There is also some very fascinating religious—or, more specifically, mystical—experience and interpretation done in this book, and my master’s degree is very happy.* Whereas Seraphina and Shadow Scale touched more on the divide between emotion and logic, here we have a gentle examination via narrative of paradox, and its role in emotional life.** Tess is the perfect protagonist for this, bound up and tormented by her contradictions, but also strong enough to hold two mutually opposed ideas in tension with each other. Her mother is a cruel, abusive woman and needs to be stopped; her mother is beset by her own pain and needs compassion. It’s not that these two things are mutually exclusive, but they are contradictory emotions that torment Tess until she learns to accept the paradox: she can both love and hate her mother, want to be with her and want to escape her, and both value and ignore her lessons.
When authors invent their own languages the results can be very…mixed. I’m pleased to see that Hartman kept it simple and mostly gave us a couple of gems. First, the suffix –utl, which oh, how I wish it were real. When suffixed, it means “[the thing] and also its opposite [at the same time].” Thus, mother-utl means “a mother but also not a mother.” Male-utl means “male and also female at the same time.”
(My favorite English word does this naturally: cleave, which means both to cling to but also to separate from. There are a few other words that are their own antonym, but the elegance of a flexible suffix is magnificent.)
Second, the quigutl neuter pronoun ko, which makes perfect sense for a species whose members can change gender multiple times across a lifetime. Gender is handle subtly and without much fanfare, which is pleasant. Tess just accepts that her friend was female and now is male. Sexuality is explored more dramatically, and I wish that I could hand this not only to young adults who are questioning but also to people of all ages who need to be more accepting of different choices, different lifestyles, different abilities, and just plain difference.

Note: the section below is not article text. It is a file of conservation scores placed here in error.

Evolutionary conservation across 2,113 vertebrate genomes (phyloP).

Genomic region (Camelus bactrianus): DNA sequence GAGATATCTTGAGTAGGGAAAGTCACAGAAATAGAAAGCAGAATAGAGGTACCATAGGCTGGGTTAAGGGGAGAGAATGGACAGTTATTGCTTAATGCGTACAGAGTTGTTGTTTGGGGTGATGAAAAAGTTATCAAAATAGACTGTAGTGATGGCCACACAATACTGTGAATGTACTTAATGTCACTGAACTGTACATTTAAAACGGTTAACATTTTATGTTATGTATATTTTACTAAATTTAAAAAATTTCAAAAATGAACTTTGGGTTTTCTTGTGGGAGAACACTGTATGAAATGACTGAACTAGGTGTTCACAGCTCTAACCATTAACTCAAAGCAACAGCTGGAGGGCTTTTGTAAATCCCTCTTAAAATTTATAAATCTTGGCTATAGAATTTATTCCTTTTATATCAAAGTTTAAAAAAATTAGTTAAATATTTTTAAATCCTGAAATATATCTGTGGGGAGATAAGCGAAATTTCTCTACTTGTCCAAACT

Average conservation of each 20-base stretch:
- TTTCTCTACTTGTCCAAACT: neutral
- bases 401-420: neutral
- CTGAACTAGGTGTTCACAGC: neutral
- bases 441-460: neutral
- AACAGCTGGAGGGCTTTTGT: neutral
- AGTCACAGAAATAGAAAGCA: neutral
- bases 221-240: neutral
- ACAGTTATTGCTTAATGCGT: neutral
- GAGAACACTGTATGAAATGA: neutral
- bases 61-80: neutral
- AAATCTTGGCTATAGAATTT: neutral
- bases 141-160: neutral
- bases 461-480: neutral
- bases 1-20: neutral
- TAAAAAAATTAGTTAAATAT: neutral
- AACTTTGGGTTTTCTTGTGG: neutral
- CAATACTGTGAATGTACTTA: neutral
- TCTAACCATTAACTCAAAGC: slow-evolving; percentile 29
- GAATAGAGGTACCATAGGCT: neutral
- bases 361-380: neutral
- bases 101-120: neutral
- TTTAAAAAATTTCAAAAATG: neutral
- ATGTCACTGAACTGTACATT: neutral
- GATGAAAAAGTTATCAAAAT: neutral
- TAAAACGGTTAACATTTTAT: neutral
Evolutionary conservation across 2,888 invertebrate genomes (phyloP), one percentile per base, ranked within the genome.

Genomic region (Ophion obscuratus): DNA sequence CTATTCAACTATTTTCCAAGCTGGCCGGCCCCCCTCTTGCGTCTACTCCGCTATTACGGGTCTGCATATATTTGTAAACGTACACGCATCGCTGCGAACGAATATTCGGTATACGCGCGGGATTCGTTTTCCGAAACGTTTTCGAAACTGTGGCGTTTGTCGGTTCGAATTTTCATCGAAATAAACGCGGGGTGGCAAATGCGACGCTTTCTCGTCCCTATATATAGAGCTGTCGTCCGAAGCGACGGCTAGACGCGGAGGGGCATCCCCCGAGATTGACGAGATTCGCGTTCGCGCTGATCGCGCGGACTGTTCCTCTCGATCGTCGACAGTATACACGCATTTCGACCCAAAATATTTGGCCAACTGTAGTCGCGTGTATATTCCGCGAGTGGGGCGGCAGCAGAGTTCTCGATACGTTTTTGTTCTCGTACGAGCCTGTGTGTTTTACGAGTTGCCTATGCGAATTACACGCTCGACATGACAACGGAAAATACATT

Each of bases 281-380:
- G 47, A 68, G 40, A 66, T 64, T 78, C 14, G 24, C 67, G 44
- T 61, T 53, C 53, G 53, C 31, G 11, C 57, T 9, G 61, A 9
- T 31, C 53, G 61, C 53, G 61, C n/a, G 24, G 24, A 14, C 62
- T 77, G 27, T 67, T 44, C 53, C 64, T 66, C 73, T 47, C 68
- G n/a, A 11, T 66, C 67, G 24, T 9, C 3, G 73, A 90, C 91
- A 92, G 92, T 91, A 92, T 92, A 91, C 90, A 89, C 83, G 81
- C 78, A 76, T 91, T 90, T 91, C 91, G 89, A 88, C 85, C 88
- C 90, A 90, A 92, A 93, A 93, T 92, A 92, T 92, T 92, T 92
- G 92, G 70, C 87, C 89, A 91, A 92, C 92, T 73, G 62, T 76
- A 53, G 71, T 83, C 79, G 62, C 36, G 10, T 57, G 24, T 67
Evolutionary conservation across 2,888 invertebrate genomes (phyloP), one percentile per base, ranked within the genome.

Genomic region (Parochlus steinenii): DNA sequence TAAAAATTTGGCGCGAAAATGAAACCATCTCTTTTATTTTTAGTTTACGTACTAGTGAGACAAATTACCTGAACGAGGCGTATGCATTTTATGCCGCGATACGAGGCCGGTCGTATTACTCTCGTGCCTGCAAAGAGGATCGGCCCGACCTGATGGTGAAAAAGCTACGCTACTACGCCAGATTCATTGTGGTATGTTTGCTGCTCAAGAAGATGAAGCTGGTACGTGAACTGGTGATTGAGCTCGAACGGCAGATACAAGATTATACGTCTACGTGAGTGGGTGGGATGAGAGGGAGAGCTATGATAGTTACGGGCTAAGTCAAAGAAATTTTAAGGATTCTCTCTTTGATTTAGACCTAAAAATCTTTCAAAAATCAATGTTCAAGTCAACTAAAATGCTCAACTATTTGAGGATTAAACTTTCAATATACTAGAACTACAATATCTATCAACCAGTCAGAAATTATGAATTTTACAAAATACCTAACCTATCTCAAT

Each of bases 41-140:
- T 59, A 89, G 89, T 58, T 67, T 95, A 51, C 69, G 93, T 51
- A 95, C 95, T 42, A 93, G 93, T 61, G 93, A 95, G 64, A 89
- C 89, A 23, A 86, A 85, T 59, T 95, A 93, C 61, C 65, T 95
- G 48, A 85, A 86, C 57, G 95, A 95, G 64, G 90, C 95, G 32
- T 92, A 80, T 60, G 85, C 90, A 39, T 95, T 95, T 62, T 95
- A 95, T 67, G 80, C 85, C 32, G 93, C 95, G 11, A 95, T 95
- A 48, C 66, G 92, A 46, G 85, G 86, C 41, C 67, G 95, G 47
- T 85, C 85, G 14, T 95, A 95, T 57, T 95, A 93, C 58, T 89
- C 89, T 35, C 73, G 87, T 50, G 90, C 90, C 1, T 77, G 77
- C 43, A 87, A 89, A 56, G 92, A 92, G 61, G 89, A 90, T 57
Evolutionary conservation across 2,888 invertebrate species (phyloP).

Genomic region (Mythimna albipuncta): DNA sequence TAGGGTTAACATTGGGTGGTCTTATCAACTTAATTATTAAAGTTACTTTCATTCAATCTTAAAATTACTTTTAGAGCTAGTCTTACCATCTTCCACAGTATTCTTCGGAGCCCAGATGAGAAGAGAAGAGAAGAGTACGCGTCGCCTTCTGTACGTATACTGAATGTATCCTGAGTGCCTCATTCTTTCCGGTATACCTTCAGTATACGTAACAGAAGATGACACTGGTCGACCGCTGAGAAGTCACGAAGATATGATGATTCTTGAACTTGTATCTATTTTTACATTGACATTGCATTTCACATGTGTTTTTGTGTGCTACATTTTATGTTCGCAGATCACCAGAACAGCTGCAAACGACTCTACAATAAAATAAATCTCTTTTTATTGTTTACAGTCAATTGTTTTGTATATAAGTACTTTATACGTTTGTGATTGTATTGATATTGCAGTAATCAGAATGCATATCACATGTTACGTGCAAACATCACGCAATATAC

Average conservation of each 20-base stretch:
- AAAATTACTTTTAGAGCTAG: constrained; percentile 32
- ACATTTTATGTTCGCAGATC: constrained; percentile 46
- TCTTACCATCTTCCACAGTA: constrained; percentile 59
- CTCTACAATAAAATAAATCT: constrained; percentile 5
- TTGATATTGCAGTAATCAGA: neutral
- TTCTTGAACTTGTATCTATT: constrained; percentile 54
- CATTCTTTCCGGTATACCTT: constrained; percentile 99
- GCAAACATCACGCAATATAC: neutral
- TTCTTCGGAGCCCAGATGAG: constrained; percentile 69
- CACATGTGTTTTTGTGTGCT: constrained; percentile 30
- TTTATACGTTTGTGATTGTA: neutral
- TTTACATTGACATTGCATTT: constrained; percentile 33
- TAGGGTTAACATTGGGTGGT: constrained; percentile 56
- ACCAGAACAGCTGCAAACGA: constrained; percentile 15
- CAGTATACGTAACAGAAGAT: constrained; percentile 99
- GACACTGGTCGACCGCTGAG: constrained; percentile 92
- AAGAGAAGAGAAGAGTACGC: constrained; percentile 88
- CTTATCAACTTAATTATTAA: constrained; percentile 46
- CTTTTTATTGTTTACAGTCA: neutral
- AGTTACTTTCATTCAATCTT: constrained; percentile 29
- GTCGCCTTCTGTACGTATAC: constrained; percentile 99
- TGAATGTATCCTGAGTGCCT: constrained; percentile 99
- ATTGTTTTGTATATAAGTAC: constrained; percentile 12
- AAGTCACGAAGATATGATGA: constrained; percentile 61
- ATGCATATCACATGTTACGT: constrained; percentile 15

If this book had only one theme, it would be acceptance. And not just lukewarm “you do your thing” acceptance, but deep, powerful, thoughtful acceptance of yourself and others. Acceptance of hardship, of flaws, and of wonder. I’ve rarely come across a book so aware of the fact that it is sometimes harder to accept joy, pleasure, and healing than it is to accept unhappiness and shame. As Tess struggles and triumphs over her past and Walks On, I can only hope that others will be as honored to share her journey as I have.
*Fun fact for the academic: according to Derrida, himself a terror, “Monsters cannot be announced. One cannot say: ‘Here are our monsters,’ without immediately turning the monsters into pets.” Therefore I have found it helpful to conceive of academia in this vein, and give it belly rubs and snacks to assuage both it and me.
** You do not need to have read either of the book’s loose predecessors (Seraphina and Shadow Scale) to enjoy this one, although if you have you’ll be seeing some familiar faces and will have to refer to the glossary far less frequently.